Day One in Nepal

It’s good to be back—lots of fond memories evoked by Nepal’s unique sights and smells!

Spent the AM walking through several homes in the three villages. Bill Ashwell, friend and disaster response co-laborer, has effectively provided food and shelter. The tents below are temporary housing for 50-70 people. While most homes remain standing, many suffer such structural damage that they must be torn down and rebuilt.

Nepal Damage from EarthquakeAbove: Temporary housing—for a small village!

Nepal Damage from EarthquakeAbove: While the outside of this home looks fair enough, the inside is littered with significant cracks, making the home a hazard to live in. Demolition begins…

Demolition and rebuilding is of course a difficult, dangerous and costly task, and is cause for concern that another wave of death is in the near future. Several homes in these villages suffered partial or complete collapse. The villages together suffered only one death (miraculously). The collapsed home below was the site of that death. The man was a former employee of Bill’s.

Nepal Damage from EarthquakeAbove: Reduced to rubble.

Bill and I were both trained by and are members of the International Disaster Response Network—-a training that centers largely on the ‘how to’ of establishing local coordination centers (LCCs; or centers of operation for disaster management). We spent the PM with our trainer and friend, David Bopp. We were first at the Operation Mobilization (OM) training center, where David made sure their LCC was up to par. We were later at the Nepali Christian Center for Disaster Relief in search of neglected villages outside the KTM valley. We identified four that OM and YWAM will be targeting this week. These villages are still waiting on food and shelter.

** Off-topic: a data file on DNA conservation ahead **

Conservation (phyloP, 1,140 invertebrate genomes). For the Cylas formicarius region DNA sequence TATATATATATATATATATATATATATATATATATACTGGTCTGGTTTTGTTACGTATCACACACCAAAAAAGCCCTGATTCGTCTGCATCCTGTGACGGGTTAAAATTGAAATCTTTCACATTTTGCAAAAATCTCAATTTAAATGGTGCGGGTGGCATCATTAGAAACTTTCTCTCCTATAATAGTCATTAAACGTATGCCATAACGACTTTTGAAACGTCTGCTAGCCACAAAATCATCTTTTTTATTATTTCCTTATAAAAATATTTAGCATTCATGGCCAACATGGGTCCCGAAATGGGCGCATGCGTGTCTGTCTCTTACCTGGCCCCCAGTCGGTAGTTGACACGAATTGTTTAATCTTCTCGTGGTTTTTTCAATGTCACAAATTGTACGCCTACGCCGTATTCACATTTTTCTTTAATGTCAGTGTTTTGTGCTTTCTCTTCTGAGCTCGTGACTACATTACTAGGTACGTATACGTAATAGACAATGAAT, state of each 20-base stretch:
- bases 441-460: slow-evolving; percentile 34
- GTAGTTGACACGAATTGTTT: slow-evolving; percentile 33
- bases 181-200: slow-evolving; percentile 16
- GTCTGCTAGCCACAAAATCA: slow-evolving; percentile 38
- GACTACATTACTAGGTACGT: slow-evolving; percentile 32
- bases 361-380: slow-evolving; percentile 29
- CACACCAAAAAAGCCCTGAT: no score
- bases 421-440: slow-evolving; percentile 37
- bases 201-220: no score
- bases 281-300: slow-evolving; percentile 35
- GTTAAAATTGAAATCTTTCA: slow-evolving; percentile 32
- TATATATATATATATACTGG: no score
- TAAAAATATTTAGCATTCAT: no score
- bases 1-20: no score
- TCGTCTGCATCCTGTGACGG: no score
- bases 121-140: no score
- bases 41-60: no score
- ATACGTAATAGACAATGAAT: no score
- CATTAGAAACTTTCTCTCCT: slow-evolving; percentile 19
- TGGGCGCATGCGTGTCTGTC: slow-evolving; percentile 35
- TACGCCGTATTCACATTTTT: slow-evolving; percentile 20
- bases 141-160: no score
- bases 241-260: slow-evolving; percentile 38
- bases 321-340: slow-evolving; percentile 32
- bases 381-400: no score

1. Medical staff is no longer needed in the KTM valley; and few are needed for those outside the valley. Due to the time of day this quake occurred, there were relatively few casualties. Most were outside at the time (roughly noon on Saturday). The current need is for structural and civil engineers to evaluate homes and other structures for livability, and advise demolition and rebuilding where necessary.
  2. As immediate a need as the first, is the ability to instruct the Nepali people in the proper way to tear down their homes, and then rebuild them in an earthquake-resistant manner. If we don’t provide this information, (a) several Nepalis could die during the demolition process, and (b) homes will be rebuilt as they were before. This is unacceptable given the probability of large earthquakes in Nepal’s near future. Some scientists have expressed their concern of this due to the low amount of pressure released by the 7.9 quake. The amount of pressure needed to be released could be achieved via several 7 scale quakes or one significantly larger quake. Either scenario paints a picture of further and greater destruction.
  3. Entire villages outside the KTM valley have been decimated. Others are struggling to survive and growing desperate. Pray that relief will come soon, and that it will come in the name of Jesus.
  4. The vast majority of the people who died in this quake were lost—many of them having never heard the gospel. Pray for those lost who did survive. Pray that Christians would take hold of the opportunity to minister to them, and that these lost Hindus, Buddhists, and Muslims would come to Christ! Pray also for Christians around the world—that these deaths would serve as a clarion call to the Great Commission (“Go, therefore, and make disciples of every ethnic group…’)!

by Matt Hamilton
Member of the International Disaster Response Network. Click here to stay up to date on what’s happening in Nepal.